Heart Rate Based Training: How and Why

Part One

Most people are familiar with checking their heart rate; when you do a spin class or road bike hill ascent training. Almost everyone knows how to check their pulse at the neck or wrist to determine their pulse rate and as a rule that a lower resting heart rate is better than a higher one. Perhaps you have heard that you should have a 30 beat recovery within a minute of cessation of exercise as a marker of heart health.
But did you know that being able to raise your heart rate nearly 100 beats a minute within one minute of onset of exercise makes your risk of sudden cardiac death less than 15% of those unable to do so? Simply having a resting heart rate of less than 75 cuts your annualized risk of sudden cardiac death by roughly 75% compared to those with a higher resting heart rate. This is just the beginning of the predictive power of heart rate information.

Properly done Heart Rate Based Training (HRBT) can help you diagnose and fix problems as diverse as hardening of the heart arteries, to poor thyroid function to an imbalance between your sympathetic and parasympathetic systems; that is between the ‘flight or fight’ system and the ‘relax now’ system. Pretty cool. Lots more information here than your last ‘executive physical’ by far.

To get into the real power of heart rate information you need to know a little bit about what determines your heart rate at rest and at work and play. There are three levels of things that effect heart rate:

  1. Local; this is at the nanometer scale. Down at the molecular level. How well do the mitochondria of the heart muscle cells do their job? How many locally toxic or helpful chemicals, nitric oxide for example, are released or prevented from being released at the level of the arteries and veins of the heart muscle itself?
  2. Regional; this is the slightly larger scale of the structure of the whole heart, its wall thickness, wall mobility, contractile capacity of the heart muscle, the diameter of the aorta, the blood pressure in the lung blood flow, etc.
  3. Systemic; this is the scale of the whole body and reflects the wash of hormones in the blood like adrenaline, cortisol, thyroid, the tone in the nerves to, in and around the heart like the vagus nerve and the proprioceptive- what position you leg is in for example- information of body movement.

All 3 scales of effect show up in the heart rate response to rest, meditation, prayer, exercise, grief, anger and joy. Learning to manipulate and improve the heart rate response to physiological and psychological stress is the secret to not only a great 100 meter sprint time but to a long, heart-disease-free life.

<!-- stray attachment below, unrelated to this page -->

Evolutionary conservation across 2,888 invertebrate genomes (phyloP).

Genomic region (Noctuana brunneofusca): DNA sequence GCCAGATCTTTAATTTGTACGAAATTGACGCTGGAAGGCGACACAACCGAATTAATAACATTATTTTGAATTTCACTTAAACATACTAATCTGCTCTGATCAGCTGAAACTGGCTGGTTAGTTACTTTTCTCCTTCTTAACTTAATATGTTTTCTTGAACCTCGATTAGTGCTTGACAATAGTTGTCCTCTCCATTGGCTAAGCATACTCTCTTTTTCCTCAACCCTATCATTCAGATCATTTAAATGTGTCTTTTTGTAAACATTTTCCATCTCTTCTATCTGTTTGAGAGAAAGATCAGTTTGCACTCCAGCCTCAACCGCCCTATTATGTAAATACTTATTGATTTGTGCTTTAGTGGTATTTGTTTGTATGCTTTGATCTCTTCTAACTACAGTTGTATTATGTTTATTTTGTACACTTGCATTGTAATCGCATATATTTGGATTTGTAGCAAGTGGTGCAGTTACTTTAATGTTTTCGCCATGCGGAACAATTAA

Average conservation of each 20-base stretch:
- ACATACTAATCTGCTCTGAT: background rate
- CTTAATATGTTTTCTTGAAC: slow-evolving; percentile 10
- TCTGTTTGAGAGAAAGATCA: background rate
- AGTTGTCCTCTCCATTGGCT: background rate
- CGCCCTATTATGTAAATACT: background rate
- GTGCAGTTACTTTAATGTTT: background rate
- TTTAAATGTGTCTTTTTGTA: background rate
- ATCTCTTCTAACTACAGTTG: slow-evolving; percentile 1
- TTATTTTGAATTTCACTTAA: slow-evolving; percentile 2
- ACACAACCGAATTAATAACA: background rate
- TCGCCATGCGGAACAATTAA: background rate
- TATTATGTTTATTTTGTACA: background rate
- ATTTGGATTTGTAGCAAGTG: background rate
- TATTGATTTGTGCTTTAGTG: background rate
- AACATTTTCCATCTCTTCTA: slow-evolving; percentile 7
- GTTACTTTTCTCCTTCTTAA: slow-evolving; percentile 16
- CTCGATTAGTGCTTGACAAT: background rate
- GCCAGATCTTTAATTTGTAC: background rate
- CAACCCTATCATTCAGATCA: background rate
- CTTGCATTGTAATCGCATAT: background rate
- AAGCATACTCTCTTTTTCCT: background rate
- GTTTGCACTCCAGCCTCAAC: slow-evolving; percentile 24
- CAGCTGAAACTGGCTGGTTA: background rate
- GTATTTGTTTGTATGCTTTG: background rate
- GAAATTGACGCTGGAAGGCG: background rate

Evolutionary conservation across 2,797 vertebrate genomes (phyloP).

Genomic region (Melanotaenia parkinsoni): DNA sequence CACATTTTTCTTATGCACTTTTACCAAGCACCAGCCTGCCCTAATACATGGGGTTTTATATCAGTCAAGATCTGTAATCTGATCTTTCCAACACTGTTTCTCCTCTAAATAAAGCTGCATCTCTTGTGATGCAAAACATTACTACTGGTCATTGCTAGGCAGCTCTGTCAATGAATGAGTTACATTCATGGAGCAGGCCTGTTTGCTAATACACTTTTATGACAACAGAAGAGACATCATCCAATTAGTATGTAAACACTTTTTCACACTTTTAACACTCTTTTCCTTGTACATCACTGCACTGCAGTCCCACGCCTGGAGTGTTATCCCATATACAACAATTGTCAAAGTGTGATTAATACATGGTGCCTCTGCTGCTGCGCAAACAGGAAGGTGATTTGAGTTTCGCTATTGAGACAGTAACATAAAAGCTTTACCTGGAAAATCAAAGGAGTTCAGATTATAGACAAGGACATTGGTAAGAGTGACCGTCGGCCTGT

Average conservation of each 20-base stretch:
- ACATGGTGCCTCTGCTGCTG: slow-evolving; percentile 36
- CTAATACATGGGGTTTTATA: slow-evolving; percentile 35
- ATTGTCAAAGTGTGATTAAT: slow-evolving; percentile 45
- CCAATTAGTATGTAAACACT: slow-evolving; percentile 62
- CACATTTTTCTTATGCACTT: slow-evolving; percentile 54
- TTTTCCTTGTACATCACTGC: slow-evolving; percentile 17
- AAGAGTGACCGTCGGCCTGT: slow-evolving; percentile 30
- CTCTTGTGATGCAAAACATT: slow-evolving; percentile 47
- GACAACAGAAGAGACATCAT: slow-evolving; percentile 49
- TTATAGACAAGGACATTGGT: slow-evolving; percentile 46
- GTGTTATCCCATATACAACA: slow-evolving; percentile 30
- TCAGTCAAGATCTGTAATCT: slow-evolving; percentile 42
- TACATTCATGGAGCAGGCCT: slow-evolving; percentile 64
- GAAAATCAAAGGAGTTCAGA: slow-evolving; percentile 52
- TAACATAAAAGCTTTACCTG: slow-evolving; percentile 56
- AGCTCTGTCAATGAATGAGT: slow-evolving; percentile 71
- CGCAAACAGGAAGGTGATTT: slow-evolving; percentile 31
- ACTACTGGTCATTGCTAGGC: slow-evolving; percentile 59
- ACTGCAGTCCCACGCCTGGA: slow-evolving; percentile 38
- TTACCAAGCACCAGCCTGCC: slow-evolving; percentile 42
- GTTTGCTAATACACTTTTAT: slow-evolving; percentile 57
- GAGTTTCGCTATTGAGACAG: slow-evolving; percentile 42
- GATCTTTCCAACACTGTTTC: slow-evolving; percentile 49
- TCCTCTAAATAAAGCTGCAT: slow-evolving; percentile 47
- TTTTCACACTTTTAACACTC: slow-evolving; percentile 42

Now I could go on and on about balancing the sympathetic and parasympathetic systems; both at the nerve and hormonal level. We could discuss the effect of shear forces on the lining of the arteries and that effect on blood vessel wall health. But, it turns out you don’t really need to become a physiologist, biochemist, endocrinologist and mystic monk to fix all three levels of biological importance at ‘one swell foop.’ Nope, you only have to be really, really good at heart HRBT. All three levels- local, regional and systemic- of health, disease, biochemistry, endocrinology, and adaptive response show up in the Heart Rate Profile (HRP).

You will need some type of recording heart rate monitor. Ideally it will take a 1 second sample rather than the older generation of 5 second sampling. The newer Polar, terrible software support and unreadable handbooks, or Garmin, much easier but less intricate software for some kinds of analysis, are fine. I am sure there are others and have used some but this is not brand dependent. I use and for some of my sicker patients exclusively use the high end Polar watches with true r-to-r heart rate recording rather than even 1 second sampling. For certain kinds of heart disease I do full ambulatory heart rate monitoring with very precise heart beat to heart beat analytical software; we’re talking millisecond variance now. I mention this later stuff just to remind you that intense HRBT must only be done after a very thorough doc based clearance for intense training. Look, even 35 year olds can just drop dead from ballistic increases in heart rate.

OK, so now back to the nitty gritty; how to fix everything from endothelial dysfunction-sick lining of the arteries- to an out of whack sympathetic nervous/endocrine system with just a fancy watch and lots of determination.

Besides those two items, the watch and determination, you will need some basic concepts:

  • The main goal is to get the heart rate response profile to tightly map onto the actual amount and type of metabolic work the heart performs. In simple terms you want to train the heart to speed up and slow down in real time with the demand or absence of metabolic demand. Very subtly, very tightly, very quickly: up and down with alacrity. I will illustrate by contrast: if you are ever above about 14,000 feet and try to ‘sprint’ even a few feet and then stop you will have finished War and Peace before your heart rate and breathing even realize you did anything and then when the heart starts pounding and the lungs start screaming for air it will seem like you just created such a huge metabolic debt that you will never get it paid back. Things are out of sync.

End Of Part One

Go To Part Two

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